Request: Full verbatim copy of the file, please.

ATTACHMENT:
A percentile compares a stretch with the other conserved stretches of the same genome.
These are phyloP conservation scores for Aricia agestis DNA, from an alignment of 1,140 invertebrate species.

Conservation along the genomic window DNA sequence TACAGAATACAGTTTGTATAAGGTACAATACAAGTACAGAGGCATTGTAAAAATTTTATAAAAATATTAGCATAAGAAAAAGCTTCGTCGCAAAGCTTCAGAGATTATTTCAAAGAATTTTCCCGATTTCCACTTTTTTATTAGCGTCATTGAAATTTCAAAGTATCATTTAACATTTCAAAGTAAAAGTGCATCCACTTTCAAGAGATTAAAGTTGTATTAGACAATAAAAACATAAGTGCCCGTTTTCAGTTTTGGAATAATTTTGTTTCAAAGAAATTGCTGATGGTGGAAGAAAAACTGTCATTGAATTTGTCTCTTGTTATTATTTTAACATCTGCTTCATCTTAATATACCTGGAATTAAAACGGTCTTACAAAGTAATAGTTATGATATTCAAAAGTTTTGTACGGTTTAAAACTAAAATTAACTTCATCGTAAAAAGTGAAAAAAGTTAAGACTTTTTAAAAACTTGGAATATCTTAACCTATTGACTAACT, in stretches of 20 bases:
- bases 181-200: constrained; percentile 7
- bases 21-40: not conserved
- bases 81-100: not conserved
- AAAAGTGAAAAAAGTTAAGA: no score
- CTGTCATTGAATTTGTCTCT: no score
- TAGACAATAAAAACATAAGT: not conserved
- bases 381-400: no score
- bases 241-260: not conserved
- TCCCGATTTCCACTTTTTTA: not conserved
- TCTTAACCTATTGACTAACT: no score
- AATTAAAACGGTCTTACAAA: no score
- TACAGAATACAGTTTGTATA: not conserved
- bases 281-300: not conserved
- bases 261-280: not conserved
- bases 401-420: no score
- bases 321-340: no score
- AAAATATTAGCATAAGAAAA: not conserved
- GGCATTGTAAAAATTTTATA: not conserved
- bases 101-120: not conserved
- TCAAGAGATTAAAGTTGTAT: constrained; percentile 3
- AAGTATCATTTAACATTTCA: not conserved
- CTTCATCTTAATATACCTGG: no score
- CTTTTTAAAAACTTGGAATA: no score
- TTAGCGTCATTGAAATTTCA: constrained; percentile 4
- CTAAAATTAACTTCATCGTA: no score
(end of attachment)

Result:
A percentile compares a stretch with the other conserved stretches of the same genome.
These are phyloP conservation scores for Aricia agestis DNA, from an alignment of 1,140 invertebrate species.

Conservation along the genomic window DNA sequence TACAGAATACAGTTTGTATAAGGTACAATACAAGTACAGAGGCATTGTAAAAATTTTATAAAAATATTAGCATAAGAAAAAGCTTCGTCGCAAAGCTTCAGAGATTATTTCAAAGAATTTTCCCGATTTCCACTTTTTTATTAGCGTCATTGAAATTTCAAAGTATCATTTAACATTTCAAAGTAAAAGTGCATCCACTTTCAAGAGATTAAAGTTGTATTAGACAATAAAAACATAAGTGCCCGTTTTCAGTTTTGGAATAATTTTGTTTCAAAGAAATTGCTGATGGTGGAAGAAAAACTGTCATTGAATTTGTCTCTTGTTATTATTTTAACATCTGCTTCATCTTAATATACCTGGAATTAAAACGGTCTTACAAAGTAATAGTTATGATATTCAAAAGTTTTGTACGGTTTAAAACTAAAATTAACTTCATCGTAAAAAGTGAAAAAAGTTAAGACTTTTTAAAAACTTGGAATATCTTAACCTATTGACTAACT, in stretches of 20 bases:
- bases 181-200: constrained; percentile 7
- bases 21-40: not conserved
- bases 81-100: not conserved
- AAAAGTGAAAAAAGTTAAGA: no score
- CTGTCATTGAATTTGTCTCT: no score
- TAGACAATAAAAACATAAGT: not conserved
- bases 381-400: no score
- bases 241-260: not conserved
- TCCCGATTTCCACTTTTTTA: not conserved
- TCTTAACCTATTGACTAACT: no score
- AATTAAAACGGTCTTACAAA: no score
- TACAGAATACAGTTTGTATA: not conserved
- bases 281-300: not conserved
- bases 261-280: not conserved
- bases 401-420: no score
- bases 321-340: no score
- AAAATATTAGCATAAGAAAA: not conserved
- GGCATTGTAAAAATTTTATA: not conserved
- bases 101-120: not conserved
- TCAAGAGATTAAAGTTGTAT: constrained; percentile 3
- AAGTATCATTTAACATTTCA: not conserved
- CTTCATCTTAATATACCTGG: no score
- CTTTTTAAAAACTTGGAATA: no score
- TTAGCGTCATTGAAATTTCA: constrained; percentile 4
- CTAAAATTAACTTCATCGTA: no score